Sean Richardson, c 4 1 1 1
Jared Schweitzer, 1b 4 1 2 1
Andy Scholl, dh 4 0 0 0
Ryne Price, 2b 2 1 0 0
Erik Morrison, 3b 3 1 0 0
Totals 32 5 8 3
✦HR: Richardson, Schweitzer
Score by inning R H E
UT 000 101 000 2 5 2
KU010 030 10x 5 8 1
Win: Sean Land (5-4)
Loss: Kyle McCulloch (8-3)
Save: Don Czyz (9)
Source: Kansas Athletics Department
KANSAS 2, TEXAS 1
Texas (38-11) AB R H RBI
Nick Peoples, rf 2 0 0 0
Drew Stubbs, cf 3 0 1 1
Seth Johnston, ss 4 0 1 0
Will Crouch, dh 4 0 1 0
Taylor Teagarden, c 4 0 0 0
Carson Kainer, lf 3 0 0 0
Chance Wheeless, 1b 4 0 2 0
David Maroul, 3b 4 0 0 0
Robby Hudson, 2b 4 1 1 0
Totals 31 1 6 1
✦ HR: None
Kansas (33-21) AB R H RBI
Matt Baty, cf 3 0 1 0
Ritchie Price, ss 2 0 0 0
A.J. Van Slyke, lf 3 0 1 0
Gus Milner, rf 4 0 0 0
Sean Richardson, c 4 1 1 0
Jared Schweitzer, 1b 4 1 1 1
Andy Scholl, dh 4 0 2 0
Ryne Price, 2b 2 0 0 0
Erik Morrison, 3b 3 0 2 1
Totals 29 2 8 2
✦ HR: Schweitzer
Score by inning R H E
UT 001 000 000 1 6 0
KU020 020 10 2 8 2
Win: Mike Zagurski (6-4)
Loss: Randy Boone (5-4)
Save: Don Czyz (10)
Source: Kansas Athletics Department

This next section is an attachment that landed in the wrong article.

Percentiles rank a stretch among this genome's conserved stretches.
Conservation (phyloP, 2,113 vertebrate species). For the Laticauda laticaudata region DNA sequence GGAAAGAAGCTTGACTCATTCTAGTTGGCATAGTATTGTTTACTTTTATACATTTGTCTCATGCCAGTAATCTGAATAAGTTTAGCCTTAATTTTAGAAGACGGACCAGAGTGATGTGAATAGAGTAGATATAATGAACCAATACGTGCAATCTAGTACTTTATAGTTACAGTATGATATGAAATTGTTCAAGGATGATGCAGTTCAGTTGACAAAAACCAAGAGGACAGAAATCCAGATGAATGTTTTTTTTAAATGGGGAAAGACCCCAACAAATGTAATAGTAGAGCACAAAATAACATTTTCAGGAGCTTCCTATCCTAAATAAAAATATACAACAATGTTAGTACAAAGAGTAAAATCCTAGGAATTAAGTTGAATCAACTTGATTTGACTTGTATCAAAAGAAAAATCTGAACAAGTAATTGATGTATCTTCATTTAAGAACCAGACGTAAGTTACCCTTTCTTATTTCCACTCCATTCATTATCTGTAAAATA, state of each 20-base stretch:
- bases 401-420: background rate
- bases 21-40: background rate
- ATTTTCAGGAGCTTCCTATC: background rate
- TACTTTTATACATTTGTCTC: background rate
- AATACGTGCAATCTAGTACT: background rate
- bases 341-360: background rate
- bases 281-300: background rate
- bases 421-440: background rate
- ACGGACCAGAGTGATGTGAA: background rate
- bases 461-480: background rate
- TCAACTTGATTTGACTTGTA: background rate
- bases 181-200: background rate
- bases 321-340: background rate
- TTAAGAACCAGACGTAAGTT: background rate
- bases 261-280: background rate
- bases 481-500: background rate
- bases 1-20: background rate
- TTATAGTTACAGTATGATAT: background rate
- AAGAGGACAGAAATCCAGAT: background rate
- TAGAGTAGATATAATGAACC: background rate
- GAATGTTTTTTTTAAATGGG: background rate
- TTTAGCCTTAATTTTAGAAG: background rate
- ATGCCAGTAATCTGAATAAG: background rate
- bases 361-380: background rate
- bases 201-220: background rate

TEXAS 16, KANSAS 5
Texas (39-11) AB R H RBI
Robby Hudson, 2b 6 0 1 4
Drew Stubbs, cf 6 2 3 2
Seth Johnston, ss 5 3 3 2
Chance Wheeless, 1b 3 1 0 0
Will Crouch, dh 4 1 1 2
David Maroul, 3b 4 2 2 1
Taylor Teagarden, c 3 3 2 2
Calvin Beamon, rf 2 3 1 1
Nick Peoples, lf 4 1 1 1
Totals 37 16 14 15
✦ HR: Johnston, Maroul
Kansas (33-22) AB R H RBI
Matt Baty, cf 4 0 2 0
Mike Dudley, ph 1 0 1 0
Ritchie Price, ss 4 0 1 0
Jake Kauzlarich, ph 1 0 0 0
A.J. Van Slyke, lf 4 0 1 0
Brock Simpson, ph 1 0 0 0
Gus Milner, rf 4 0 0 0
Sean Richardson, c 2 3 2 0
Jared Schweitzer, 1b 3 2 2 1
Andy Scholl, dh 2 0 1 2
Ryne Price, 2b 3 0 0 0
Erik Morrison, 3b 3 0 1 2
Travis Dunlap, ph 1 0 0 0
Totals 33 5 11 5
✦ HR: None
Score by inning R H E
KSU 110 026 15 16 14 0
KU 020 020 10 5 11 1
Win: Clayton Stewart (9-0)
Loss: Tyson Corley (1-1)
Save: J.B. Cox (12)
Source: Kansas Athletics Department
Photos by Rylan Howe/KANSAN
Above: Junior left fielder A.J.
Van Slyke falls to try and catch a
fly ball during the series finale
against Texas.